Organic farming comes with many connotations of ‘natural’, ‘wholesome’, ‘healthy’, ‘superior’, ‘environmentally friendly’, and ‘sustainable’. But just what is the scientific evidence behind the claims of healthier food and better farming systems made by the organic movement?
Using peer reviewed literature, the latest studies and a rigorous investigation of claims made by opponents of conventional farming, the author provides an even handed and scientifically objective review of the contributions of organic farming to human health, crop yields, the environment and agriculture from a global perspective.
The aim is to separate out the marketing spin, the claims of one camp or another and political ideologies to provide a straightforward appraisal of both the benefits and exaggerated claims of organic farming. The approach taken is to present the evidence – in the form of data, study results and presentation of source material for the claims made by conventional and organic, and leave the reader to make their own judgements on the validity of the case for organic over conventional farming.
The book also addresses a fundamental question in modern farming – organic agriculture’s ability to feed the world in the face of a growing population and growing demand for meat, and provides a timely scientific comparison of the practices, relative yields and benefits of organic versus conventional agriculture. The ways conventional farming has progressed from hunter gatherer days and possible future developments are discussed.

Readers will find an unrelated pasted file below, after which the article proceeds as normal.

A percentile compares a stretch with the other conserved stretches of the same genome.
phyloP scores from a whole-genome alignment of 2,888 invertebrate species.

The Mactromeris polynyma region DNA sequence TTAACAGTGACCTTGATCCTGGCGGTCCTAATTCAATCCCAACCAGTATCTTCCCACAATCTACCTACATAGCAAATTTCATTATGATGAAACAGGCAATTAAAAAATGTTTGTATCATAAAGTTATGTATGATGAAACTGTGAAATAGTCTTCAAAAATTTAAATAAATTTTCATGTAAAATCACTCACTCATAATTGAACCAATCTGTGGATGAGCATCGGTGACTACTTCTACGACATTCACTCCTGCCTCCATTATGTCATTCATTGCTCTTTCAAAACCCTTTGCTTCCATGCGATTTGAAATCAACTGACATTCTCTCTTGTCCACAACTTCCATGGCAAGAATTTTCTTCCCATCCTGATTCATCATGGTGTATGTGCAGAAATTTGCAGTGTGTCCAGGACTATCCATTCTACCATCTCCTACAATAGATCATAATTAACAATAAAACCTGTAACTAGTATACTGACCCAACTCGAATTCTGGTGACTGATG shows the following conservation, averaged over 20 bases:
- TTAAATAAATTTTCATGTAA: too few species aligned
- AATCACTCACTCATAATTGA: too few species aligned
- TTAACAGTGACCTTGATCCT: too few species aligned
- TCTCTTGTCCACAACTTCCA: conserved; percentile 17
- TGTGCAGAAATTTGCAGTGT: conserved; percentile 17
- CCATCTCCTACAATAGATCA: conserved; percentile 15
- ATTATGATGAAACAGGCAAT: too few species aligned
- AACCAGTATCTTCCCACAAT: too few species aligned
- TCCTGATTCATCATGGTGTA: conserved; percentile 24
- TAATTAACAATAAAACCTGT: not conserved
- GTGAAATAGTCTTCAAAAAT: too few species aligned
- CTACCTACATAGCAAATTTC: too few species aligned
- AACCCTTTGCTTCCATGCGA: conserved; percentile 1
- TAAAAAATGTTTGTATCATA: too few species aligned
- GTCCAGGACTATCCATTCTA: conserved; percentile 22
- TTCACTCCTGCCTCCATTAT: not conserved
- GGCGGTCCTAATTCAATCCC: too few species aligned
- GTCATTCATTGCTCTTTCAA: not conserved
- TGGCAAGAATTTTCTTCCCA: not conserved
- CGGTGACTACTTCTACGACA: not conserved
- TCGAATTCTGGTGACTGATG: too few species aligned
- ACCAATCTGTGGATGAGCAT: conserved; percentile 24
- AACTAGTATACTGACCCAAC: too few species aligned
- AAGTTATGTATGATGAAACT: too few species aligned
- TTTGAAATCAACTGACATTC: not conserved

Conventional and Organic Farming is an ideal book for agricultural policy makers, researchers and academics, as well as agricultural students, conventional and organic farmers.
Vic Shorrocks is a specialist in the mineral nutrition of crops gaining his D.Phil. at Oxford with work on the uptake of phosphorus and potassium by barley and sunflower in 1957. In the latter part of his career he concentrated on the mineral micro-nutrition of plants, animals and man with his quarterly publication Micronutrient News, consulting worldwide. He has continued to keep up with developments in organic farming a topic which he has followed for over 60 years and which led to him study plant breeding.